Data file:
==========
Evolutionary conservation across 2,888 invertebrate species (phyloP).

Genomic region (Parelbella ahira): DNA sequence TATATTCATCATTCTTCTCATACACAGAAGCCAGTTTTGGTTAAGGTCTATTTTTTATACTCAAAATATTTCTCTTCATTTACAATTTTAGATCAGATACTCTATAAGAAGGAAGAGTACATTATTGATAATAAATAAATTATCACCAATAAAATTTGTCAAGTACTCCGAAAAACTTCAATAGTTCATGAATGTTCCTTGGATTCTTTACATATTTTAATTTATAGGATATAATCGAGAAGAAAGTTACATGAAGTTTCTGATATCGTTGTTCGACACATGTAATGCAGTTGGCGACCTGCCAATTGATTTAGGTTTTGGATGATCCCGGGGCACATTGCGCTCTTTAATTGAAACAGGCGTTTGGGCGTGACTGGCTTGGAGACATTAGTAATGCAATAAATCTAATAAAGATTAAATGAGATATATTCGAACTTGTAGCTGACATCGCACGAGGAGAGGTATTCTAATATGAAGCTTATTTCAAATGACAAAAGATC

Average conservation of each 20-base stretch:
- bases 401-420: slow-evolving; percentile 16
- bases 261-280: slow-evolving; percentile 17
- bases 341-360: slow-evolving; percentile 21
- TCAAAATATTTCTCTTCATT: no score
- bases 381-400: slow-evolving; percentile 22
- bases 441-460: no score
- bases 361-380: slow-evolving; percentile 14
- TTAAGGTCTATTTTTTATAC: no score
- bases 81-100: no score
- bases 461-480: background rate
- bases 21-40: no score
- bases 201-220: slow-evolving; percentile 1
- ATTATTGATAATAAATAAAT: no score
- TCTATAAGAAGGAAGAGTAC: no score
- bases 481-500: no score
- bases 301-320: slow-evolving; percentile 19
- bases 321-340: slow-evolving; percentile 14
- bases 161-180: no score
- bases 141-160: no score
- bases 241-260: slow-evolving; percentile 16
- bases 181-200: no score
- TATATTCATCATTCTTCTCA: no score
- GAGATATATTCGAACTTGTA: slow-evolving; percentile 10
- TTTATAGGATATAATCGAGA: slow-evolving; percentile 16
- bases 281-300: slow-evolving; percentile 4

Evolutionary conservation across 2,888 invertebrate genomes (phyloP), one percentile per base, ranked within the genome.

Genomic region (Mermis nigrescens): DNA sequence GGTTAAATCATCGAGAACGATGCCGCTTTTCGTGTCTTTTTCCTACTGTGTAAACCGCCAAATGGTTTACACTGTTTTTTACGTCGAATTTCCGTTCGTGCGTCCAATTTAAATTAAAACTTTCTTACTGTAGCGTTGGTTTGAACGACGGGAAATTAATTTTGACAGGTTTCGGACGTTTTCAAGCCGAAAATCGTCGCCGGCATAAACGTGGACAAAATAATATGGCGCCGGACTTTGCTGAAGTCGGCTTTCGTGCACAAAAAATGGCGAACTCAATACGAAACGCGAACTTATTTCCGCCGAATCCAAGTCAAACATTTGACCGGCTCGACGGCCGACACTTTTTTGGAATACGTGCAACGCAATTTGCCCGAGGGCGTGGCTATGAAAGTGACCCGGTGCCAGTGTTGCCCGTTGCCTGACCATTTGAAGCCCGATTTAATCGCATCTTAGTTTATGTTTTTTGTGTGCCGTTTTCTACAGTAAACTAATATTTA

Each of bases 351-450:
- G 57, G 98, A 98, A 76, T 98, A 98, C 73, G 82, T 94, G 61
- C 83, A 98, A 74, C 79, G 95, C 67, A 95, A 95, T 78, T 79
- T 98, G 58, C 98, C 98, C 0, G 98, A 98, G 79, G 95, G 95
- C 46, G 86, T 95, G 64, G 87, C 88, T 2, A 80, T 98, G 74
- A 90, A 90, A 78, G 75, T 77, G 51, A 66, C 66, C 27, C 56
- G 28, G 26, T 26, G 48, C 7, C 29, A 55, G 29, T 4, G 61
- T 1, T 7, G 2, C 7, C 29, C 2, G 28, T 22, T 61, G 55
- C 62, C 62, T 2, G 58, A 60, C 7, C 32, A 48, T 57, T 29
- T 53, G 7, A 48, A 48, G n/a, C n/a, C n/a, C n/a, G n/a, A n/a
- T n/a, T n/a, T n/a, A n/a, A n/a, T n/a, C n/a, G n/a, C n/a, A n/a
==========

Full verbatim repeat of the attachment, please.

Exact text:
Evolutionary conservation across 2,888 invertebrate species (phyloP).

Genomic region (Parelbella ahira): DNA sequence TATATTCATCATTCTTCTCATACACAGAAGCCAGTTTTGGTTAAGGTCTATTTTTTATACTCAAAATATTTCTCTTCATTTACAATTTTAGATCAGATACTCTATAAGAAGGAAGAGTACATTATTGATAATAAATAAATTATCACCAATAAAATTTGTCAAGTACTCCGAAAAACTTCAATAGTTCATGAATGTTCCTTGGATTCTTTACATATTTTAATTTATAGGATATAATCGAGAAGAAAGTTACATGAAGTTTCTGATATCGTTGTTCGACACATGTAATGCAGTTGGCGACCTGCCAATTGATTTAGGTTTTGGATGATCCCGGGGCACATTGCGCTCTTTAATTGAAACAGGCGTTTGGGCGTGACTGGCTTGGAGACATTAGTAATGCAATAAATCTAATAAAGATTAAATGAGATATATTCGAACTTGTAGCTGACATCGCACGAGGAGAGGTATTCTAATATGAAGCTTATTTCAAATGACAAAAGATC

Average conservation of each 20-base stretch:
- bases 401-420: slow-evolving; percentile 16
- bases 261-280: slow-evolving; percentile 17
- bases 341-360: slow-evolving; percentile 21
- TCAAAATATTTCTCTTCATT: no score
- bases 381-400: slow-evolving; percentile 22
- bases 441-460: no score
- bases 361-380: slow-evolving; percentile 14
- TTAAGGTCTATTTTTTATAC: no score
- bases 81-100: no score
- bases 461-480: background rate
- bases 21-40: no score
- bases 201-220: slow-evolving; percentile 1
- ATTATTGATAATAAATAAAT: no score
- TCTATAAGAAGGAAGAGTAC: no score
- bases 481-500: no score
- bases 301-320: slow-evolving; percentile 19
- bases 321-340: slow-evolving; percentile 14
- bases 161-180: no score
- bases 141-160: no score
- bases 241-260: slow-evolving; percentile 16
- bases 181-200: no score
- TATATTCATCATTCTTCTCA: no score
- GAGATATATTCGAACTTGTA: slow-evolving; percentile 10
- TTTATAGGATATAATCGAGA: slow-evolving; percentile 16
- bases 281-300: slow-evolving; percentile 4

Evolutionary conservation across 2,888 invertebrate genomes (phyloP), one percentile per base, ranked within the genome.

Genomic region (Mermis nigrescens): DNA sequence GGTTAAATCATCGAGAACGATGCCGCTTTTCGTGTCTTTTTCCTACTGTGTAAACCGCCAAATGGTTTACACTGTTTTTTACGTCGAATTTCCGTTCGTGCGTCCAATTTAAATTAAAACTTTCTTACTGTAGCGTTGGTTTGAACGACGGGAAATTAATTTTGACAGGTTTCGGACGTTTTCAAGCCGAAAATCGTCGCCGGCATAAACGTGGACAAAATAATATGGCGCCGGACTTTGCTGAAGTCGGCTTTCGTGCACAAAAAATGGCGAACTCAATACGAAACGCGAACTTATTTCCGCCGAATCCAAGTCAAACATTTGACCGGCTCGACGGCCGACACTTTTTTGGAATACGTGCAACGCAATTTGCCCGAGGGCGTGGCTATGAAAGTGACCCGGTGCCAGTGTTGCCCGTTGCCTGACCATTTGAAGCCCGATTTAATCGCATCTTAGTTTATGTTTTTTGTGTGCCGTTTTCTACAGTAAACTAATATTTA

Each of bases 351-450:
- G 57, G 98, A 98, A 76, T 98, A 98, C 73, G 82, T 94, G 61
- C 83, A 98, A 74, C 79, G 95, C 67, A 95, A 95, T 78, T 79
- T 98, G 58, C 98, C 98, C 0, G 98, A 98, G 79, G 95, G 95
- C 46, G 86, T 95, G 64, G 87, C 88, T 2, A 80, T 98, G 74
- A 90, A 90, A 78, G 75, T 77, G 51, A 66, C 66, C 27, C 56
- G 28, G 26, T 26, G 48, C 7, C 29, A 55, G 29, T 4, G 61
- T 1, T 7, G 2, C 7, C 29, C 2, G 28, T 22, T 61, G 55
- C 62, C 62, T 2, G 58, A 60, C 7, C 32, A 48, T 57, T 29
- T 53, G 7, A 48, A 48, G n/a, C n/a, C n/a, C n/a, G n/a, A n/a
- T n/a, T n/a, T n/a, A n/a, A n/a, T n/a, C n/a, G n/a, C n/a, A n/a